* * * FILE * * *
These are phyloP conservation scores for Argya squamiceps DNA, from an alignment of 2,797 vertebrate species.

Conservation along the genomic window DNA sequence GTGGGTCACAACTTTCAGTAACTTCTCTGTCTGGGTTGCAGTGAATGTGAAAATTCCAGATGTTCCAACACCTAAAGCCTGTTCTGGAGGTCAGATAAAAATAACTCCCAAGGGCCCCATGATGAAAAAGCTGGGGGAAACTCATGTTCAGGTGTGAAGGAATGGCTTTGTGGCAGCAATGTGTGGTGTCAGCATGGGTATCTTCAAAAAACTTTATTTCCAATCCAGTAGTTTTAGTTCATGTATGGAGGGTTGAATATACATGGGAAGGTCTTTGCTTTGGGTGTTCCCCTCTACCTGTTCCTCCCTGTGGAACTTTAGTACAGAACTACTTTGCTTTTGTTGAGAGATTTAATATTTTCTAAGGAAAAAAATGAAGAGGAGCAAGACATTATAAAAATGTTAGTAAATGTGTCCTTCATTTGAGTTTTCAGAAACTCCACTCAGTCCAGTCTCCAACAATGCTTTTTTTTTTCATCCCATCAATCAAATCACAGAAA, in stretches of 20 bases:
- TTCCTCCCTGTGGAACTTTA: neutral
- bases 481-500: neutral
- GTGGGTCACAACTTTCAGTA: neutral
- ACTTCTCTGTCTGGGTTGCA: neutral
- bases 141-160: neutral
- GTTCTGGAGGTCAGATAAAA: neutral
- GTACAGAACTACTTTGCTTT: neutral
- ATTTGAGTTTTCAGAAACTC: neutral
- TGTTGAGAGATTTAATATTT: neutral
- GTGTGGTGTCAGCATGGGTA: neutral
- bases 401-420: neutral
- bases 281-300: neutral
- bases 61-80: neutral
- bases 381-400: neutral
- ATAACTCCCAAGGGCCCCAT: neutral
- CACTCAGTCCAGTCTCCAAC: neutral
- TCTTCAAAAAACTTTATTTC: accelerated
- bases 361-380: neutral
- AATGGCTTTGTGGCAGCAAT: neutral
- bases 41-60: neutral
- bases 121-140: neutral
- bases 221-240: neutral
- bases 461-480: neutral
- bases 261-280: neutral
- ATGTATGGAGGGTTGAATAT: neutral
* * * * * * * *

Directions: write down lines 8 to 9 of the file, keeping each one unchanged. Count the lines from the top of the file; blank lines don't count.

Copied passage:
- GTTCTGGAGGTCAGATAAAA: neutral
- GTACAGAACTACTTTGCTTT: neutral